SAN ANTONIO—The demise of a national ministry to the poor sparked the creation of a church-based ministry that already has grown beyond its organizers' expectations—just in time to ease the burden of low-income families during the holidays.
In September, Angel Food ministries ceased operations, leaving thousands of client families around the country without access to affordable food. But Trinity Baptist Church in San Antonio decided to launch its own Bountiful Blessings ministry to meet that need locally.
Since Trinity Baptist had been participating with Angel Food, donated funds already were available to purchase food for distribution to needy families, noted Ruth Cawthon, a leader of Bountiful Blessings.
By buying staple items from the San Antonio Food Bank, Trinity Baptist can provide a large box of food to a family for $7.50, she noted.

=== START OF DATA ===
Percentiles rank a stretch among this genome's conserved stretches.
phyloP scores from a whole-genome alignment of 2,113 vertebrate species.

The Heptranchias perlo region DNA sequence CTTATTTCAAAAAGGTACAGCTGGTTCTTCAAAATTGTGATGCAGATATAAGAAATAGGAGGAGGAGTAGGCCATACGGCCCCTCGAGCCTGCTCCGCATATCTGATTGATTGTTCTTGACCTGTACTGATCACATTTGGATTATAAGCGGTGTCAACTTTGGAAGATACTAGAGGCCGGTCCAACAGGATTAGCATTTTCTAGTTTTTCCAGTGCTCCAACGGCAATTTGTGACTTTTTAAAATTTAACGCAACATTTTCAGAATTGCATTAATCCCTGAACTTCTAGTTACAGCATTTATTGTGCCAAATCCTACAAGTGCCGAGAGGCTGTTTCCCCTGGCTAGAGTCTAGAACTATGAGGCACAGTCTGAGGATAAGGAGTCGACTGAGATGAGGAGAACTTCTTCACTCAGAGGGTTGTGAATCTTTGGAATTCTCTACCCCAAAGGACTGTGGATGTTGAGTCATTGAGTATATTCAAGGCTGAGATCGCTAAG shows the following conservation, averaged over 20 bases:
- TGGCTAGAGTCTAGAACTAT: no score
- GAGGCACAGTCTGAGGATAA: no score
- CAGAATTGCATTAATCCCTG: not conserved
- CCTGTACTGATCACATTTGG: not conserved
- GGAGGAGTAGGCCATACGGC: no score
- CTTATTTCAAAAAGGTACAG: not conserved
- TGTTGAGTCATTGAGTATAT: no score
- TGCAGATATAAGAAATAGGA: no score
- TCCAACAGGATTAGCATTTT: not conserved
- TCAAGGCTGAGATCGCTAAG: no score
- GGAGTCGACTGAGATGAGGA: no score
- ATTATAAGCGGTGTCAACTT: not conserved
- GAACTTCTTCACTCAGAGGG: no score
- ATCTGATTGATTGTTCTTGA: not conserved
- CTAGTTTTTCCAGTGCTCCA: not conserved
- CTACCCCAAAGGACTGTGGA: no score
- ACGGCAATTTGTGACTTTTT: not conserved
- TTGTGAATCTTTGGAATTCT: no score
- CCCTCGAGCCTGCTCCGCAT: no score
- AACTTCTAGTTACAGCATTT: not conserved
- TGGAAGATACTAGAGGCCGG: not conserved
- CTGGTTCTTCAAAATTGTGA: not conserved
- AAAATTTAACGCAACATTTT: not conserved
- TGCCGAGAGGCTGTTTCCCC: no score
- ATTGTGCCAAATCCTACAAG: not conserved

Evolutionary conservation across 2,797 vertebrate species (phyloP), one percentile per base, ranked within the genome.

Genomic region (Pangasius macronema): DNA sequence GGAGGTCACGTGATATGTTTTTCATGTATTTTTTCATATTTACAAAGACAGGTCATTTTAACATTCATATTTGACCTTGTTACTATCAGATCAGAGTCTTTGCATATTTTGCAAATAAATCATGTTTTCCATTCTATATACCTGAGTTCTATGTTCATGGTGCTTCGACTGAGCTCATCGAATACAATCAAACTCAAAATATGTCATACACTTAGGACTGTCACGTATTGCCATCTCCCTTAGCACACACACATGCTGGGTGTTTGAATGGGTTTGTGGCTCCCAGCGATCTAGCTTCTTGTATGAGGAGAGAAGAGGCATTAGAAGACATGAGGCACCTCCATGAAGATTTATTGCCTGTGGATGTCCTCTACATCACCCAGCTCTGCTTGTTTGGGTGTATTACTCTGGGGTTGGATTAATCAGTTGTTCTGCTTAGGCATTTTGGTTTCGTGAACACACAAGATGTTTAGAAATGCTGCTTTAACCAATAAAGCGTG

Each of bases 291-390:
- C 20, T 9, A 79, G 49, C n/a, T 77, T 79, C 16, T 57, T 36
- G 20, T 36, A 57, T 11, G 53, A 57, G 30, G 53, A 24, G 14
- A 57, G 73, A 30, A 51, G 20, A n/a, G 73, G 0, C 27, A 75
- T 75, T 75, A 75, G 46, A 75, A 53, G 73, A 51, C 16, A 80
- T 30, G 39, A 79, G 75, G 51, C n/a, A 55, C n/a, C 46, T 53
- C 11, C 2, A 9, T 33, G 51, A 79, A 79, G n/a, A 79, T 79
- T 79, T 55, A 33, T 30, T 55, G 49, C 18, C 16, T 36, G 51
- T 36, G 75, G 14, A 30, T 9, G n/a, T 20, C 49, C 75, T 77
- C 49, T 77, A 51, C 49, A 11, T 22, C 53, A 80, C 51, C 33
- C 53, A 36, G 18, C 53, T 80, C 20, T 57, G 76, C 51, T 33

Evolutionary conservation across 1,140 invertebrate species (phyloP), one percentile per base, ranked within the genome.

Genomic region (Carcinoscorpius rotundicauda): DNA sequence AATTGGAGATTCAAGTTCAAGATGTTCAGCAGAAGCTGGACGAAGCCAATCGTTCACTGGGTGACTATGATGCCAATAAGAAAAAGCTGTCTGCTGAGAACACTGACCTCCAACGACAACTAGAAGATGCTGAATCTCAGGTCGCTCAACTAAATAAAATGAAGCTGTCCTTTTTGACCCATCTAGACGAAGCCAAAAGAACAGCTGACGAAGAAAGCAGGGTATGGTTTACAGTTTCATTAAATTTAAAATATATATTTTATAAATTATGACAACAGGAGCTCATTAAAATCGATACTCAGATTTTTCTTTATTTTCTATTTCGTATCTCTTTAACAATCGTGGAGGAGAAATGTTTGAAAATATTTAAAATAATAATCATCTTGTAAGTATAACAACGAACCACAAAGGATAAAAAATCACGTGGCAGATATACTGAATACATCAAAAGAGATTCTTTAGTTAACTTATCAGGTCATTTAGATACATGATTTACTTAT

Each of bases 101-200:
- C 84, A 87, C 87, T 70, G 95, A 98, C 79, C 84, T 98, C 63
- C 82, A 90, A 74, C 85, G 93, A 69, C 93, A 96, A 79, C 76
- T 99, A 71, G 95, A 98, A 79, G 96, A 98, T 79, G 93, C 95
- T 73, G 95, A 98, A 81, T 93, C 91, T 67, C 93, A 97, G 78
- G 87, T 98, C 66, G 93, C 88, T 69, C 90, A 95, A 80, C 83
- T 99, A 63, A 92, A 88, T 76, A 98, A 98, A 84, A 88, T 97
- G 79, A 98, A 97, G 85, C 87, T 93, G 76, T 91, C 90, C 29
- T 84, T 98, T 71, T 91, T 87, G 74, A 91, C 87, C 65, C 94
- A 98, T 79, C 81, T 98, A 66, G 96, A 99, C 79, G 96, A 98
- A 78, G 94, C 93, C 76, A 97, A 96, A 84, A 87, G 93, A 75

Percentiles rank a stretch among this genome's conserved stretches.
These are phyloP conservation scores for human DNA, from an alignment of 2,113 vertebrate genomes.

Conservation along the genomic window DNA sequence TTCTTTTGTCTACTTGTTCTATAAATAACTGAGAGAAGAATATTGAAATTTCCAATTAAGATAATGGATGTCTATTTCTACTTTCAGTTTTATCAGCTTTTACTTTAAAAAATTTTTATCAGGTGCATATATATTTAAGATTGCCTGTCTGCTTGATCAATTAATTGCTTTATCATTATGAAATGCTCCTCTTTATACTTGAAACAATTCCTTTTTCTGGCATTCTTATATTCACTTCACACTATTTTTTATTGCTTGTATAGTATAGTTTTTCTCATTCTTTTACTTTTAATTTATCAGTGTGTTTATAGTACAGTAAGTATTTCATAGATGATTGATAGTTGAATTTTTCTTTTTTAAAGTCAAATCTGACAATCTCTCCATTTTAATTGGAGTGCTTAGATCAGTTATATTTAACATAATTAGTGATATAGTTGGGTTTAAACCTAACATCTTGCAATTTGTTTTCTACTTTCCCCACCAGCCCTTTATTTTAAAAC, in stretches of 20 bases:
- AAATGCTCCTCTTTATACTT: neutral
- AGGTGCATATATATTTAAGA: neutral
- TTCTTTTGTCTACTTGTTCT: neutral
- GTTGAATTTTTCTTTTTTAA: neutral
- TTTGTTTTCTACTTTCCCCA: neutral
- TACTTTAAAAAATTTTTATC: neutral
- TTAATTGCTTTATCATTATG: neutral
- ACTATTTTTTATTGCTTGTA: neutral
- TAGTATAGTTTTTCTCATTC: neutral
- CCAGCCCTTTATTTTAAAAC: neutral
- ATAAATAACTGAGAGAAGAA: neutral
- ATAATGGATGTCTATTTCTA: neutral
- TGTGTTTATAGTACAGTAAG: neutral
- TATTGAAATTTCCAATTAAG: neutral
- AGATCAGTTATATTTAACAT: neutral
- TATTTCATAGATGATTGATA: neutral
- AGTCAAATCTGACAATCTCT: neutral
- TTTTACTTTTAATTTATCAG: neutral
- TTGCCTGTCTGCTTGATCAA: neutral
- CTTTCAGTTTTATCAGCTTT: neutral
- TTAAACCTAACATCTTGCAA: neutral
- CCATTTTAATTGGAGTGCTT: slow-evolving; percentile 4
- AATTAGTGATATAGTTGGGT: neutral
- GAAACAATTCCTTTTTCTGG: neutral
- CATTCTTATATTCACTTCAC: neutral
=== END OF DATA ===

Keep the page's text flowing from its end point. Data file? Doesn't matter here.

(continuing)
Sixteen boxes are designated for alumni and outpatients at Alpha Home, a nonprofit treatment center for chemically dependent women Trinity Baptist founded more than 45 years ago, Cawthon explained. Another seven boxes go to students at Baptist University of the Américas who are in need.
In November, church members sponsored an additional 12 needy families to receive food boxes.
Families also can select a number of food items that change from month to month, depending on what the food bank has to offer. One recent Saturday, options included dinner rolls, chips and spaghetti sauce, as well as fresh produce and other items.
"The Lord has given us a passion for this program," Cawthon said. "We didn't know what we were going to do when we found out we'd no longer be able to participate through Angel Food. But now we're able to serve more families than ever before."